As a concrete example, consider a hypothetical cohort of perhaps 60 applicants who seek to return to one major highly desirable metropolitan region, all of whom are top notch in every measure with which we evaluate students. These students theoretically may be among the best and brightest of an already exceptional self-selected applicant pool but are subject to the same fears and anxiety as even the least-qualified students in the match cohort. These exceptional applicants would in all likelihood be at or near the top of many program directors’ rank lists, but they would still likely apply to at least 50 programs.1 A consortium of 7 geographically linked residency training programs could offer to interview collectively 40 of these applicants, and the 40 applicants, if they partner in this early match process, would be committed to matching at 1 of the programs in this consortium. In this example, a consortium having a common denominator of being linked by geography in a highly desirable location will likely match exceptional applicants. By doing this matching early, not only would one eliminate this core group of exceptional candidates (who would otherwise hoard interview offers) from the general pool in the upcoming regular match but this would also open up more interview slots for the regular match that could be taken by applicants who are in the middle of an already exceptional bell curve. Although this early match may not reduce the administrative headache and burnout from reading and/or screening still more than 300 applications, it would refine the match process because those with selective special interests (both programs and candidates) would already be preselected out. A consortium based on geography (eg, greater New York City, greater Chicago, and southern California) would have substantial appeal.7,8 In fact, during the past 20 years, several southern California programs have, on an ad hoc basis, aligned interview days to reduce financial burden on travel among other goals. Hence, there is at least some historical support for geographic interviews and thus consortium composition using geography as a measure.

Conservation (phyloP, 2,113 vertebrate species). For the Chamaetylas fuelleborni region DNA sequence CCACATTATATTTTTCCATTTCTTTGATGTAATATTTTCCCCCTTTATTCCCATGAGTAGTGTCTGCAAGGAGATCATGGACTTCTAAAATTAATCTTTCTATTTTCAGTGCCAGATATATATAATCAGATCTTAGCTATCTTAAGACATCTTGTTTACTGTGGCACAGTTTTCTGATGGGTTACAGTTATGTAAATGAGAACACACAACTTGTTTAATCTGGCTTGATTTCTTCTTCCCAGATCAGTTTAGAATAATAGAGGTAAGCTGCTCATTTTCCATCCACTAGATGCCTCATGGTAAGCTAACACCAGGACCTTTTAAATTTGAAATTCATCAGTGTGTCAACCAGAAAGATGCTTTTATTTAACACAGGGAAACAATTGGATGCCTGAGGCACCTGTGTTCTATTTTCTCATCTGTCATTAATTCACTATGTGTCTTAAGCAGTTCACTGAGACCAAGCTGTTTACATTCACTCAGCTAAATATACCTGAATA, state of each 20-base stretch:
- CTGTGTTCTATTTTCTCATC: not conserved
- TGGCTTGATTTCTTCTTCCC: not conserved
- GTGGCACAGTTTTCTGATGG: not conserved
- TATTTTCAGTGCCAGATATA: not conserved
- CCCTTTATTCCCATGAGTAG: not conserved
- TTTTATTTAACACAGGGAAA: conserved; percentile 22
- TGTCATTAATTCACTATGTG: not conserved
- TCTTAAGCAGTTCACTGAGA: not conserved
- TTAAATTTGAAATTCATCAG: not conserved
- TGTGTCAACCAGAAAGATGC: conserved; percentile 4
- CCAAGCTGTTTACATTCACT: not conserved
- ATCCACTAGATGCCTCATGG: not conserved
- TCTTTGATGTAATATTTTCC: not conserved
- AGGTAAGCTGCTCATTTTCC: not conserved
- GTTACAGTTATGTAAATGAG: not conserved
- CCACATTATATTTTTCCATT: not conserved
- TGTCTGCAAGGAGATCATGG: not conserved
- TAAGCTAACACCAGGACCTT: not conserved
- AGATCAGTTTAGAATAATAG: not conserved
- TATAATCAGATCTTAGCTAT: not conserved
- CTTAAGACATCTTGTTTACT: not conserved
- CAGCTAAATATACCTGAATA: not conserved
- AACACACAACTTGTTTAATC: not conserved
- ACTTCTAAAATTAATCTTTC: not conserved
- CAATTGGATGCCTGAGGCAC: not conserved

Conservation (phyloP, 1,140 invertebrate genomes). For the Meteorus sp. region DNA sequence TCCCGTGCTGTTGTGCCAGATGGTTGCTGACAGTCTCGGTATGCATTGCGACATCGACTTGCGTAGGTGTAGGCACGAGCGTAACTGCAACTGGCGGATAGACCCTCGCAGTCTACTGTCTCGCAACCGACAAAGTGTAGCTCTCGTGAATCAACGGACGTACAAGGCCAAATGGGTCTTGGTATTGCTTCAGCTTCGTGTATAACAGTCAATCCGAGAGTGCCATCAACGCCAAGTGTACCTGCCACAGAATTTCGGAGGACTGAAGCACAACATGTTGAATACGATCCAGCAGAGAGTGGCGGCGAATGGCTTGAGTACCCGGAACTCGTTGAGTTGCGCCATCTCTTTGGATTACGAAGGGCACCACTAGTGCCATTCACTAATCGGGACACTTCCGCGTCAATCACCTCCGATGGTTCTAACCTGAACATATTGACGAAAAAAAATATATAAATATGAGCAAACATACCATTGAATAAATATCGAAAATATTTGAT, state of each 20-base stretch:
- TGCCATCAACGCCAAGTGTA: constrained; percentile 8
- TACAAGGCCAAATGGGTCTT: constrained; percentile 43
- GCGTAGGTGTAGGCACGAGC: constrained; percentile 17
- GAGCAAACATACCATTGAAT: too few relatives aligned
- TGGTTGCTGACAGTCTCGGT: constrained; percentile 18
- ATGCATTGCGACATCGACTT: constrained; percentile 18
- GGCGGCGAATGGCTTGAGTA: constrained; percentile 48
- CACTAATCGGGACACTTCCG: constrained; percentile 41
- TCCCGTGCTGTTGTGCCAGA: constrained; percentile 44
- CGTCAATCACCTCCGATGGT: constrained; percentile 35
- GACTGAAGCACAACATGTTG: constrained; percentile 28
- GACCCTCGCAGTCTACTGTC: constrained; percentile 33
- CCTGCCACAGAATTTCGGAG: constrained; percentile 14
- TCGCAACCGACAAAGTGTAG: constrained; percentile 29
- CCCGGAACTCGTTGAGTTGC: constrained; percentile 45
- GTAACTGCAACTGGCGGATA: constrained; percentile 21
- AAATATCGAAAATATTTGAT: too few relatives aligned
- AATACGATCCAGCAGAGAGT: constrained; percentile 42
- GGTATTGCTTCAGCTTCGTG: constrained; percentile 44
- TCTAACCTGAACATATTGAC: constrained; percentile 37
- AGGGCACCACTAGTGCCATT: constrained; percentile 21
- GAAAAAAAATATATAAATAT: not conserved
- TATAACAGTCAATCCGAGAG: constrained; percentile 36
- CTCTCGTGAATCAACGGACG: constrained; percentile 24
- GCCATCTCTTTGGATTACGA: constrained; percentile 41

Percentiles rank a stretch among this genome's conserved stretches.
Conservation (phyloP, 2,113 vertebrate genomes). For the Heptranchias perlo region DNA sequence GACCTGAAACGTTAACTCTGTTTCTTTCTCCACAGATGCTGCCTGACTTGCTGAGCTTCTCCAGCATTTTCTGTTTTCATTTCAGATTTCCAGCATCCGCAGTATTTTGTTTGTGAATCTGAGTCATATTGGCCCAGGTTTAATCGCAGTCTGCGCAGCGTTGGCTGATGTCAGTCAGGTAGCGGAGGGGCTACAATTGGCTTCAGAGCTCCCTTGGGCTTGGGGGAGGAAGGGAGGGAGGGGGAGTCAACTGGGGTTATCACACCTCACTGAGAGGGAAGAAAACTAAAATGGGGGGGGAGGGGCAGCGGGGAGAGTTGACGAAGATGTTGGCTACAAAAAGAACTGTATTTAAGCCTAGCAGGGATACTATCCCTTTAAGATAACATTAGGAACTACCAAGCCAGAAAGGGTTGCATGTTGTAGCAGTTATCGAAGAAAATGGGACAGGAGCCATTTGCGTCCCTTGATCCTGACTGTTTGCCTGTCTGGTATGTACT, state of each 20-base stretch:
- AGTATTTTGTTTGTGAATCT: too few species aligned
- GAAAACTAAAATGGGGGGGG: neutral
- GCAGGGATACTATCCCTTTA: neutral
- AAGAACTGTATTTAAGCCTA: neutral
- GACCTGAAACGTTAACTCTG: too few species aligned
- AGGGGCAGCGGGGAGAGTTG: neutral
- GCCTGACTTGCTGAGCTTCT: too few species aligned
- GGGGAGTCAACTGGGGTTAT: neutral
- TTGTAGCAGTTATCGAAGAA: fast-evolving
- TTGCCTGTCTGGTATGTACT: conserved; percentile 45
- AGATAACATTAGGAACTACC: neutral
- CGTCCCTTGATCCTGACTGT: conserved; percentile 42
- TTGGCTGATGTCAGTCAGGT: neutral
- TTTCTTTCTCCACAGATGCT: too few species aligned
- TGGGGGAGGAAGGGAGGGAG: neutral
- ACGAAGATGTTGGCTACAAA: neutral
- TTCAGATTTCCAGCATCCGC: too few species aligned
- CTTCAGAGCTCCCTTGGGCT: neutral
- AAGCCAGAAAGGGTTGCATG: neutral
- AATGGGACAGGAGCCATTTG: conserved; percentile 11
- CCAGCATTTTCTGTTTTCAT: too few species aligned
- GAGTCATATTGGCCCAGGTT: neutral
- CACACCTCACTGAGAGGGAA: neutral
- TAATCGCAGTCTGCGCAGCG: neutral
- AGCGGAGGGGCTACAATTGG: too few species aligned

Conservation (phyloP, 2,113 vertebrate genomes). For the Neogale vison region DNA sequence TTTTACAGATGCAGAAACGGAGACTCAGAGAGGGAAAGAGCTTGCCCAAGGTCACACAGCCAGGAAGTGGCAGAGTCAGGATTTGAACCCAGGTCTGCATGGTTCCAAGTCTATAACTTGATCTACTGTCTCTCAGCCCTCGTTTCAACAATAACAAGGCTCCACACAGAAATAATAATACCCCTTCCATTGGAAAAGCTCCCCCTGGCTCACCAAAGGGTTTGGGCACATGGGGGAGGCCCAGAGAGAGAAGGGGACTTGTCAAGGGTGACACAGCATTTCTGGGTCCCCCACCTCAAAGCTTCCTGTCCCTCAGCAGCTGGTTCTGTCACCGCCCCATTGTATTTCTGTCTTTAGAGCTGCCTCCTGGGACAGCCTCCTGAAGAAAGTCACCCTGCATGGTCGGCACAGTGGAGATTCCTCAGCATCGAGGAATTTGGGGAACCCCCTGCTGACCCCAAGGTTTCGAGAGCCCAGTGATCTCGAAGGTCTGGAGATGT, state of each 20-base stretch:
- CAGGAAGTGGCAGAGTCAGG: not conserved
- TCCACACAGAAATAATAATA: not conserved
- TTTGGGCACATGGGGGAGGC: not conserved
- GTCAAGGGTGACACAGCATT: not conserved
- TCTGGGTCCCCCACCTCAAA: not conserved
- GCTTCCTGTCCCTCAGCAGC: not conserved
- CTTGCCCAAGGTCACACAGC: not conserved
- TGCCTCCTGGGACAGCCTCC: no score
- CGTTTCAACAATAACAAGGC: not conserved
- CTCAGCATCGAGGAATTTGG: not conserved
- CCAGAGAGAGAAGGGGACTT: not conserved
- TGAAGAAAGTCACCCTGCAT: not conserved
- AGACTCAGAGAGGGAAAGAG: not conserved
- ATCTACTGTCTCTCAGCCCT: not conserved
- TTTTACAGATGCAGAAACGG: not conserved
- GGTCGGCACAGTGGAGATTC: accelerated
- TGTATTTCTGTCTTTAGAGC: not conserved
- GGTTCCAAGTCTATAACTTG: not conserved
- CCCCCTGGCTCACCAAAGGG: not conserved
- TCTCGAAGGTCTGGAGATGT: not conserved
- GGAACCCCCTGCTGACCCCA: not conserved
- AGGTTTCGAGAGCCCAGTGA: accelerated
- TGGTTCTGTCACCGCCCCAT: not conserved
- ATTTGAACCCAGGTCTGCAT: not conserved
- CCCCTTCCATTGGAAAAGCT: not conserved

Most programs have more than 1 slot per year, need not allocate all positions into a consortium early match process, and should also reserve positions for the general match. A residency program may allocate positions into more than 1 early match consortium (eg, academic, research track, and regionals) but of course with the burden of an additional interview day. However, an applicant can only apply to 1 early match consortium. If unsuccessful in the early consortia match, applicants would be automatically considered for the general match at the same program for which they already interviewed (no second interview necessary).